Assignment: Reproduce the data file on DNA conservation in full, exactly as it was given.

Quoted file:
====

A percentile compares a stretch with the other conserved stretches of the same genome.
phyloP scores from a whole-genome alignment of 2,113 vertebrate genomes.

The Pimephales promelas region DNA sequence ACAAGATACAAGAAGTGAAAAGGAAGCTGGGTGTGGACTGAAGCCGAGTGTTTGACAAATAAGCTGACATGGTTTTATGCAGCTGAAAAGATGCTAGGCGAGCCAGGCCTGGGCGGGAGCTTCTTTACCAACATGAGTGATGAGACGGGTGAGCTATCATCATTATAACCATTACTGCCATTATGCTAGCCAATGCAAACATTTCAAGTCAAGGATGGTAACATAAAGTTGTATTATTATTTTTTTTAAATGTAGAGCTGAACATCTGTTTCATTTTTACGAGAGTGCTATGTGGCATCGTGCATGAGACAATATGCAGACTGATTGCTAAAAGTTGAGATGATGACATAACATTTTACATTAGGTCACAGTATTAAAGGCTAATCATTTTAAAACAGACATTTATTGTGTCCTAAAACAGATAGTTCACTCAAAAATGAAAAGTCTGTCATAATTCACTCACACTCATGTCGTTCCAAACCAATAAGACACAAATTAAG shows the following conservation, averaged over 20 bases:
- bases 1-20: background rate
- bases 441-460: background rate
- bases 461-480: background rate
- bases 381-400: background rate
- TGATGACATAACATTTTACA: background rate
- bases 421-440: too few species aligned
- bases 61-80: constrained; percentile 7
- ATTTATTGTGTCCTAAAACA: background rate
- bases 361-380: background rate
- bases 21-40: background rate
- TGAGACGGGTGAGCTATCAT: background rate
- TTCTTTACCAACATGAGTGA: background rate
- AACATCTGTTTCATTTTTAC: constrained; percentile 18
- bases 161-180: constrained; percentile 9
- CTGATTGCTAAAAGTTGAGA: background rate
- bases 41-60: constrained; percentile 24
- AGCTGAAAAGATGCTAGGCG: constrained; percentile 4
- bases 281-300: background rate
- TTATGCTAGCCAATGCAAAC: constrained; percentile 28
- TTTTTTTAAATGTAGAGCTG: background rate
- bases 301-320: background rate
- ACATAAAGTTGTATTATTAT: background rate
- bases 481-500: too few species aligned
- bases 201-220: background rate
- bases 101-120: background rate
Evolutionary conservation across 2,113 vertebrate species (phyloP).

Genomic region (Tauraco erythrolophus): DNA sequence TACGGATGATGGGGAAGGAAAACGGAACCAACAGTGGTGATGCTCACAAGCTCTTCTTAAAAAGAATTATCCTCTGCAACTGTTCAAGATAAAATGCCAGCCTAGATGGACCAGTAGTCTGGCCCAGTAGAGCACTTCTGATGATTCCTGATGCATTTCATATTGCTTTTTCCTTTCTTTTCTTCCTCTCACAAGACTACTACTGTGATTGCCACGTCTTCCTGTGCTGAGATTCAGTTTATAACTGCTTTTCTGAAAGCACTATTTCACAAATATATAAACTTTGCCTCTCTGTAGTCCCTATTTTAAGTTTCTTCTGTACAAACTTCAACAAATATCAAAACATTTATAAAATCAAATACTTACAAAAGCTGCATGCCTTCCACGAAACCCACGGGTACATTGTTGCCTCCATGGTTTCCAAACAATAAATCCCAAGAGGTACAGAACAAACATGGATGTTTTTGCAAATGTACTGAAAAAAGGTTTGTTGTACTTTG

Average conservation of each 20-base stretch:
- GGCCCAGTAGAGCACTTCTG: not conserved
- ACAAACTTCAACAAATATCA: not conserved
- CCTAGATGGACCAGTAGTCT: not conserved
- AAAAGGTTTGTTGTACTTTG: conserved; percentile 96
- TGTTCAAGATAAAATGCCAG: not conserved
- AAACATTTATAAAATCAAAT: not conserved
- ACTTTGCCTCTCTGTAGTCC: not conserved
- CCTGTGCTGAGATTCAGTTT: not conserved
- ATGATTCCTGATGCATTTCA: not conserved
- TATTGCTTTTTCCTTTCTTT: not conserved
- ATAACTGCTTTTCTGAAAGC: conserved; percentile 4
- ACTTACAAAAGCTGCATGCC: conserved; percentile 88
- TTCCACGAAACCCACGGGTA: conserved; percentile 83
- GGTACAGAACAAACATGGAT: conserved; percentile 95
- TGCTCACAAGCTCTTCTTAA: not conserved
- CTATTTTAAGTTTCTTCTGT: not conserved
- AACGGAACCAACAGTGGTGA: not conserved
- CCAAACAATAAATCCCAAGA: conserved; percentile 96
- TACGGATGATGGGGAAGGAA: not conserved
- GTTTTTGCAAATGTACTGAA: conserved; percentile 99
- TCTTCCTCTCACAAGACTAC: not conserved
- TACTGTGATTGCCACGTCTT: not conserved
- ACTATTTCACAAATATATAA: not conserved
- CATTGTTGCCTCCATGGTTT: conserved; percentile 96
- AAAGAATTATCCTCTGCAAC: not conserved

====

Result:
A percentile compares a stretch with the other conserved stretches of the same genome.
phyloP scores from a whole-genome alignment of 2,113 vertebrate genomes.

The Pimephales promelas region DNA sequence ACAAGATACAAGAAGTGAAAAGGAAGCTGGGTGTGGACTGAAGCCGAGTGTTTGACAAATAAGCTGACATGGTTTTATGCAGCTGAAAAGATGCTAGGCGAGCCAGGCCTGGGCGGGAGCTTCTTTACCAACATGAGTGATGAGACGGGTGAGCTATCATCATTATAACCATTACTGCCATTATGCTAGCCAATGCAAACATTTCAAGTCAAGGATGGTAACATAAAGTTGTATTATTATTTTTTTTAAATGTAGAGCTGAACATCTGTTTCATTTTTACGAGAGTGCTATGTGGCATCGTGCATGAGACAATATGCAGACTGATTGCTAAAAGTTGAGATGATGACATAACATTTTACATTAGGTCACAGTATTAAAGGCTAATCATTTTAAAACAGACATTTATTGTGTCCTAAAACAGATAGTTCACTCAAAAATGAAAAGTCTGTCATAATTCACTCACACTCATGTCGTTCCAAACCAATAAGACACAAATTAAG shows the following conservation, averaged over 20 bases:
- bases 1-20: background rate
- bases 441-460: background rate
- bases 461-480: background rate
- bases 381-400: background rate
- TGATGACATAACATTTTACA: background rate
- bases 421-440: too few species aligned
- bases 61-80: constrained; percentile 7
- ATTTATTGTGTCCTAAAACA: background rate
- bases 361-380: background rate
- bases 21-40: background rate
- TGAGACGGGTGAGCTATCAT: background rate
- TTCTTTACCAACATGAGTGA: background rate
- AACATCTGTTTCATTTTTAC: constrained; percentile 18
- bases 161-180: constrained; percentile 9
- CTGATTGCTAAAAGTTGAGA: background rate
- bases 41-60: constrained; percentile 24
- AGCTGAAAAGATGCTAGGCG: constrained; percentile 4
- bases 281-300: background rate
- TTATGCTAGCCAATGCAAAC: constrained; percentile 28
- TTTTTTTAAATGTAGAGCTG: background rate
- bases 301-320: background rate
- ACATAAAGTTGTATTATTAT: background rate
- bases 481-500: too few species aligned
- bases 201-220: background rate
- bases 101-120: background rate
Evolutionary conservation across 2,113 vertebrate species (phyloP).

Genomic region (Tauraco erythrolophus): DNA sequence TACGGATGATGGGGAAGGAAAACGGAACCAACAGTGGTGATGCTCACAAGCTCTTCTTAAAAAGAATTATCCTCTGCAACTGTTCAAGATAAAATGCCAGCCTAGATGGACCAGTAGTCTGGCCCAGTAGAGCACTTCTGATGATTCCTGATGCATTTCATATTGCTTTTTCCTTTCTTTTCTTCCTCTCACAAGACTACTACTGTGATTGCCACGTCTTCCTGTGCTGAGATTCAGTTTATAACTGCTTTTCTGAAAGCACTATTTCACAAATATATAAACTTTGCCTCTCTGTAGTCCCTATTTTAAGTTTCTTCTGTACAAACTTCAACAAATATCAAAACATTTATAAAATCAAATACTTACAAAAGCTGCATGCCTTCCACGAAACCCACGGGTACATTGTTGCCTCCATGGTTTCCAAACAATAAATCCCAAGAGGTACAGAACAAACATGGATGTTTTTGCAAATGTACTGAAAAAAGGTTTGTTGTACTTTG

Average conservation of each 20-base stretch:
- GGCCCAGTAGAGCACTTCTG: not conserved
- ACAAACTTCAACAAATATCA: not conserved
- CCTAGATGGACCAGTAGTCT: not conserved
- AAAAGGTTTGTTGTACTTTG: conserved; percentile 96
- TGTTCAAGATAAAATGCCAG: not conserved
- AAACATTTATAAAATCAAAT: not conserved
- ACTTTGCCTCTCTGTAGTCC: not conserved
- CCTGTGCTGAGATTCAGTTT: not conserved
- ATGATTCCTGATGCATTTCA: not conserved
- TATTGCTTTTTCCTTTCTTT: not conserved
- ATAACTGCTTTTCTGAAAGC: conserved; percentile 4
- ACTTACAAAAGCTGCATGCC: conserved; percentile 88
- TTCCACGAAACCCACGGGTA: conserved; percentile 83
- GGTACAGAACAAACATGGAT: conserved; percentile 95
- TGCTCACAAGCTCTTCTTAA: not conserved
- CTATTTTAAGTTTCTTCTGT: not conserved
- AACGGAACCAACAGTGGTGA: not conserved
- CCAAACAATAAATCCCAAGA: conserved; percentile 96
- TACGGATGATGGGGAAGGAA: not conserved
- GTTTTTGCAAATGTACTGAA: conserved; percentile 99
- TCTTCCTCTCACAAGACTAC: not conserved
- TACTGTGATTGCCACGTCTT: not conserved
- ACTATTTCACAAATATATAA: not conserved
- CATTGTTGCCTCCATGGTTT: conserved; percentile 96
- AAAGAATTATCCTCTGCAAC: not conserved